Starting new art is intimidating.
But I’ve found that there are two approaches that help me to get started on a new illustration.
First, I start with the “next smallest step.” Fortunately, that rarely starts with a blank sheet of expensive paper. In fact, it usually starts with my sketchbook — testing out different layouts, perspectives, and proportions. After that, it’s figuring out color palettes, media to use, and the overall mood I want to convey. All done in my sketchbooks.
This seems to help because it’s harder to get nervous about lower-stakes tasks. It comfortably feels a lot like playing with my favorite supplies and colors. I can stay on this step as long as I need to before moving forward, and when I feel good about where I’ve ended up at these steps, it doesn’t seem as daunting to move on to the next smallest step…
Once I’ve got this prep work all done, I’m usually excited to get started. And even then, I just plan on starting with the smallest step. Just sketching. Just inking. Just waiting for it to dry…. None of that seems that hard by itself, and by the time I’m really going I have to force myself to take a break. Because at the end of the day, I love creating art. It’s why I do it. Even if I get a little nervous about it.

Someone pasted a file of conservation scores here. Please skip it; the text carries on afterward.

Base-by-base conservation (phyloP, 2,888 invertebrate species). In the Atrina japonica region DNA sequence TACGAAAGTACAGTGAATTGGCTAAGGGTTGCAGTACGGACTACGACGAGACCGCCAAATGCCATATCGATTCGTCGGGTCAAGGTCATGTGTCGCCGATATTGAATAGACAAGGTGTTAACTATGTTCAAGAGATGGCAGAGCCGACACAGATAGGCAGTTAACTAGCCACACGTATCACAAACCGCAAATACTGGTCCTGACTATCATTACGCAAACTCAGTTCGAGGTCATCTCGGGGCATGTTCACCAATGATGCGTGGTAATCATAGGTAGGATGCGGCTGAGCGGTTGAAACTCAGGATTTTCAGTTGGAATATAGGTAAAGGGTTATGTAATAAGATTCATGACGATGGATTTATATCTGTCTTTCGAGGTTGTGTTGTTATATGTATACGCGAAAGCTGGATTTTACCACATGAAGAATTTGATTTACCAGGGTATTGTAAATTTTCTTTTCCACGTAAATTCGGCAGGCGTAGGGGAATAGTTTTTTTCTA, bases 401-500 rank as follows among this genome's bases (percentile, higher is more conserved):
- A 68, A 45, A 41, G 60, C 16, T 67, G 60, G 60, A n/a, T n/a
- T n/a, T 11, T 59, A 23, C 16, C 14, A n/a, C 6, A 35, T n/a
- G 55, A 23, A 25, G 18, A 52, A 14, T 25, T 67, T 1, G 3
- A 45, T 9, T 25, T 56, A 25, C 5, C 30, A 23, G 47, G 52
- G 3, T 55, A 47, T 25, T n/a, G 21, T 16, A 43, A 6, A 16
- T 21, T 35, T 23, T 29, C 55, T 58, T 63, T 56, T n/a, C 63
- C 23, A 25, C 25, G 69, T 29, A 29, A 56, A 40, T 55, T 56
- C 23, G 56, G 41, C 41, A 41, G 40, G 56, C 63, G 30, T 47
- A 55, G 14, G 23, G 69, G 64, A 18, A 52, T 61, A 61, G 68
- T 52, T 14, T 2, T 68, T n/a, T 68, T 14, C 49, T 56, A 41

Which brings me to my second strategy — adjusting the goal. The nervousness usually comes from the risk of failure. Maybe the piece won’t turn out the way I imagine. Maybe the cat will jump on my lap and I’ll scribble all over what I’ve done. Who knows what could happen? Ultimately, what I don’t want to do is make something I can’t be proud of… but I’ve decided to shift my perspective of what I can take pride in. These days that looks like doing the work, and learning along the way. The end result is important, but it definitely isn’t everything.
Even if the piece isn’t that great, or what I expected, odds are very high I’m going to learn from the experience. Whether an illustration ends up in my shop or portfolio, or in the trash, it’s good practice no matter what. By changing my attitude, I lower the pressure on myself even more — that it’s okay to fail and success isn’t any one thing.
At the end of a project, I find that I’ve truly enjoyed each small step forward. (And even if I do make a mistake, I usually enjoy pushing myself creatively to solve it or work around it.) Basically, when I am able to remove the pressure from myself, and take things one step at a time, I remember how much I enjoy making art.
P.S. – Since this approach is working so well right now, I should have a few new items in my Etsy shop soon! Yay! (And if you haven’t checked it out recently, there are already a lot of fun prints and stickers available now!)